But Christmas has been known by other names throughout history.  The Anglo-Saxons typically referred to Christmas as "midwinter" for obvious reasons, though occasionally it was known as Nātiuiteð.  The word Nātiuiteð comes from the Latin nātīvitās, which is where we English speakers get the word Nativity.  Both the Old English Nātiuiteð and the Latin nātīvitās mean "birth."  In Old English the word Gēola--or Yule to our 21st century eyes--referred to time in December and January.  Over time it became nearly synonomous with the Christian celebration of Christmas.  The word "Noel" or "Nowell" entered English towards the end of the 14th century from the Norman aristocracy.  The Old French word noël or naël, words themselves derived from the Latin nātālis (diēs) "(day) of birth".

There you have it, a fun little lesson on the Etymology of Christmas and a few Christmas-related words.  Hoping to have a few more articles of this kind this month.  It's early in the season, but Merry Christmas!

Saturday, November 29, 2014

A Eulogy

Well crap.  Thanksgiving afternoon this world lost a great man.  He was a husband, a father and a friend to many.  He was taken too soon.  I mourn his loss but I'm grateful that the pain is over and that he's in heaven partying it up with Jesus.  Daniel Byron "Maus" McNary was a great man.

I remember the first time I met Maus.  It was my first Sunday attending Hope Christian Church.  I had interviewed for the position of youth pastor.  I was supposed to attend the church one Sunday incognito to get a feel for it.  Good plan, but it didn't work out.

After the service there was a very gregarious guy who recognized that I was a visitor.  He peppered me with questions, genuinely trying to get to know me.  He asked about how I'd heard about the church--I couldn't lie in church, could I?  So much for going incognito.  I made a great friend that day.

I remember so many Monday night Bible studies were after the host kicked us out we stood standing outside until midnight talking.  Talking about the Bible, about history, about comic books, about movies, about music--whatever struck our fancy that night.

Maus and his family helped me through some tough times and low points in my life.  I'm a bit of an introvert.  I have a difficult time forming and maintaining relationships with people, and they reached out to me.  They invited me to their weekly family get-togethers.  I was going through a period of burnout in ministry and of depression.  They took me in and made me a part of their family.  They helped me keep my sanity and stay grounded.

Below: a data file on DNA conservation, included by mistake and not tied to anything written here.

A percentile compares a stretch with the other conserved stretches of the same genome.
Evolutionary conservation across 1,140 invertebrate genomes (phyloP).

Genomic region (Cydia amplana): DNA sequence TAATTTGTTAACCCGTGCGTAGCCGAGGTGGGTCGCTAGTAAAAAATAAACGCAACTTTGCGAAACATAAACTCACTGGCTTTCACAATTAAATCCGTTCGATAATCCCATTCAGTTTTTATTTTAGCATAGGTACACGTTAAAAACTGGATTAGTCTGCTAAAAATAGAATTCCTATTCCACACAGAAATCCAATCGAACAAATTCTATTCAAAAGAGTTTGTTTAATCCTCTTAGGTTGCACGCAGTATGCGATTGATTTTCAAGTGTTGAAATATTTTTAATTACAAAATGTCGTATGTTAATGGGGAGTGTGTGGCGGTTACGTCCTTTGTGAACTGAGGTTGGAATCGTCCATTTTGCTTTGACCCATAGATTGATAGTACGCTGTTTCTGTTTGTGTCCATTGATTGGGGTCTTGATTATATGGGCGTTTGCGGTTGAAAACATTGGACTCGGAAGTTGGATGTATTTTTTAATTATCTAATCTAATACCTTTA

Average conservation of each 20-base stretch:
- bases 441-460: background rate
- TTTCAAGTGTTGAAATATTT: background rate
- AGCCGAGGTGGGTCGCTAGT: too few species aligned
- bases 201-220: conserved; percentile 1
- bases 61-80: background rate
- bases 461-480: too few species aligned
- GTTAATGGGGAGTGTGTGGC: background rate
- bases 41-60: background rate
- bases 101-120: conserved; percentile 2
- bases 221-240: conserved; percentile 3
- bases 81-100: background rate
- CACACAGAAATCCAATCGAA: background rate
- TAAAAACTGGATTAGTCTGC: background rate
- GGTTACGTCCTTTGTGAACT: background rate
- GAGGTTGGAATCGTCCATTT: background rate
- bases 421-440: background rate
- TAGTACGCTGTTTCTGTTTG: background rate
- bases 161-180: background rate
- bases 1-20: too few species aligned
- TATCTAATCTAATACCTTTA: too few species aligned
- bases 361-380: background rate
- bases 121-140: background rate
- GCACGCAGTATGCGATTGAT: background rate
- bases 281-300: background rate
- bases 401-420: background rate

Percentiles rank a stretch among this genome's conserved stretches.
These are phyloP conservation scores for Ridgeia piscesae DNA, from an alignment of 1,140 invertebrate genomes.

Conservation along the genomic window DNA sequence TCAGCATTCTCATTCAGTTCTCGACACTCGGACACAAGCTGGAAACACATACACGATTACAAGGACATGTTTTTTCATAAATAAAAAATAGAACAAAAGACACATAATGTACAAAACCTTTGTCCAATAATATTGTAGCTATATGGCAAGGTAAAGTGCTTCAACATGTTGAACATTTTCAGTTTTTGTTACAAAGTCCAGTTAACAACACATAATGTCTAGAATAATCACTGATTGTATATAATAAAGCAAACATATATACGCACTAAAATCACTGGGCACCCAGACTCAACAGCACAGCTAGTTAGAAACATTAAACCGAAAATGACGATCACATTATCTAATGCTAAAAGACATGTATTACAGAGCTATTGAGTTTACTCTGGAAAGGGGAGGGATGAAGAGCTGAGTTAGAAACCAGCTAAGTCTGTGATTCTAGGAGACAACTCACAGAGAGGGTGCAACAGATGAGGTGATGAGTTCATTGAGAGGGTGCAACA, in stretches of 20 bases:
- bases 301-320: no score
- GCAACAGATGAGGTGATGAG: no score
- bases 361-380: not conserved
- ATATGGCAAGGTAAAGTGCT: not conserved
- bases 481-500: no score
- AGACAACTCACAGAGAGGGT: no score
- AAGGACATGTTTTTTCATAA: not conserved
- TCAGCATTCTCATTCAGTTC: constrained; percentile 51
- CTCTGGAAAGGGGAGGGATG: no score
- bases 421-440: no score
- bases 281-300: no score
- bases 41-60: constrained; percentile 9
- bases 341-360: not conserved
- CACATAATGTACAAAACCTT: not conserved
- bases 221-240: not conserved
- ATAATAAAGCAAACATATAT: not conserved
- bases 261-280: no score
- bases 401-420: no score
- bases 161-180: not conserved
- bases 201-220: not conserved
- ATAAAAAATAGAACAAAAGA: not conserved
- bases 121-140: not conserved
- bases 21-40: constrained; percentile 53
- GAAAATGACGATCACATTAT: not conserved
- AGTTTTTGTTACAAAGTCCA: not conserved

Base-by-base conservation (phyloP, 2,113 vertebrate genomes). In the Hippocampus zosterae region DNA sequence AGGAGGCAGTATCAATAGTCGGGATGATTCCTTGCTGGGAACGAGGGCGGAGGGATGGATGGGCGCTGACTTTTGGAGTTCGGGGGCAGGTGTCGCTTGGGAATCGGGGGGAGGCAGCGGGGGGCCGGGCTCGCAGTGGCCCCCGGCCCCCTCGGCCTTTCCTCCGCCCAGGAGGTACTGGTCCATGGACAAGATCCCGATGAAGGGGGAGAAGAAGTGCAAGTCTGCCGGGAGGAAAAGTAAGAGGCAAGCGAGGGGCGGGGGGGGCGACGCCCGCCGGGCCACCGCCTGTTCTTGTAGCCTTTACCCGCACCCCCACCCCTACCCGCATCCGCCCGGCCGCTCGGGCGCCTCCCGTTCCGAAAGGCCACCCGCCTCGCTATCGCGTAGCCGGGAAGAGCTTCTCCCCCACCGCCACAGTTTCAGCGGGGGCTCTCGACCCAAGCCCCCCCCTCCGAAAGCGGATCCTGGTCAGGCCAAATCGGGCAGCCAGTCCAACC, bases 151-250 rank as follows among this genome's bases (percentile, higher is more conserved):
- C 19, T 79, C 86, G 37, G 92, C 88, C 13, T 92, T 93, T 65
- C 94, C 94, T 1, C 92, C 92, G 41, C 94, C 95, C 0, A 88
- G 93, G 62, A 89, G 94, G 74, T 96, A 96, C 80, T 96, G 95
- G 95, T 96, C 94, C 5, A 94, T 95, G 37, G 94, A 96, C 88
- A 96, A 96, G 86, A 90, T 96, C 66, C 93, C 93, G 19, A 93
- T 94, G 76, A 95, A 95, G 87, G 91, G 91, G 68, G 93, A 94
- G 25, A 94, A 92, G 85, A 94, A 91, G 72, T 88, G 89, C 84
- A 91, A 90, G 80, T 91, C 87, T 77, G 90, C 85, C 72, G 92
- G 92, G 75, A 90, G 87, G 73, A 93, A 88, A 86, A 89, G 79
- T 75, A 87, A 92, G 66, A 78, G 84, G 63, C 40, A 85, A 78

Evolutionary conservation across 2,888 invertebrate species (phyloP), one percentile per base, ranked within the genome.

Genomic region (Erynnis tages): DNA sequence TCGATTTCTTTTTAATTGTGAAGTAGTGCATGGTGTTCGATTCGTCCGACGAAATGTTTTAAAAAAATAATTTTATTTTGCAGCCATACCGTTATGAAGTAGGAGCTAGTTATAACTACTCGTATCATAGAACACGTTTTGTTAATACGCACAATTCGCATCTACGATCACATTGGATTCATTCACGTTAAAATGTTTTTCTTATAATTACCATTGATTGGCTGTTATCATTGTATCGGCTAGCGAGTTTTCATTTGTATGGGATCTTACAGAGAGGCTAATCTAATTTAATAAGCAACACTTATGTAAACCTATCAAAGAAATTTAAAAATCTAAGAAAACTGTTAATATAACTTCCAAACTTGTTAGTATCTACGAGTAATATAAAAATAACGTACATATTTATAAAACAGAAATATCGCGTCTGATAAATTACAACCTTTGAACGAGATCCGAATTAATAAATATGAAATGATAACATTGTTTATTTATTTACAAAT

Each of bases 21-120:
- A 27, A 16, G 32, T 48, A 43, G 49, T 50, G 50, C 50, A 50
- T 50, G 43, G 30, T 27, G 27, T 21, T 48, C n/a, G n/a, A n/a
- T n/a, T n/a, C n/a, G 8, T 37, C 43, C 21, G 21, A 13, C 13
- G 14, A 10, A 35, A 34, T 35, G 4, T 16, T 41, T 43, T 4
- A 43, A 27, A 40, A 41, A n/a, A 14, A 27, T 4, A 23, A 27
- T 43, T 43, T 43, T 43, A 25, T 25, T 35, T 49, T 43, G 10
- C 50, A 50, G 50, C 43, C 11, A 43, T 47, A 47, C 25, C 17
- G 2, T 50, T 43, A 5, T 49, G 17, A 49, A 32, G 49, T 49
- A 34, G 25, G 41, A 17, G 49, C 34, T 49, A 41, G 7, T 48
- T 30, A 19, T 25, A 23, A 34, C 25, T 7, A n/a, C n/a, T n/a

His selflessness stands out as his most endearing quality.  He's always been so outgoing and concerned for others.  One of the last times I saw him he was in the hospital.  At the time and my wife and I were going through some very rocky times.  Before I could ask about him, Maus asked me how we were doing.  Before I could pray for him, Maus asked me to come over to his bed so he and Ronett could lay hands on me and pray for my marriage.  That act of selfless kindness has touched me more than anything else. 

He was a great man, and I miss him.

Ronett, my thoughts and prayers are with you and the girls.  I am here for you, whatever you need.

I want end this with a quote from another friend who was taken before his time:  "We were created, redeemed and sustained by God.  He did all the work.  We were created for His glory and for His pleasure.  So how can we be mad at Him for calling one of us home?" - Jonathan Booker

Wednesday, November 26, 2014

Writing Exercises

I've been focusing recently on writing fiction.  I've written a few short stories in the past couple of weeks but my main goal is to write a novel.  I've been slowly going through a book that's supposed to help the writing process along.  I haven't done much work on the novel itself.  Instead it's taken me through exercises designed to get the creative juices flowing.  And it's been working.

I've finished four pieces of short fiction in the past two weeks, and I've been able to look at the characters in those pieces and give them more dimension.  I'm not rushing my novel; instead I'm taking the time to think my characters out more.  That should help me to write more developed characters from the beginning.

One exercise the book had me do was to choose a character from a list, a character trait, and a situation for the character to react to.  I chose a germaphobic celebrity chef who has a baby left on his front porch.  I had fun with the exercise, so I spent a few minutes jazzing up the initial draft and decided to share it.  Enjoy.

     "Cooking with Ricardo" had been on a three week hiatus.  Ricardo Milan wanted to return to work, but there were too many germs there.  Everyone touched everything on the set, and no one cleaned up after themselves.  It was disgusting.  Ricardo hadn't always been like this, but recent events made him realize how dirty the world really was.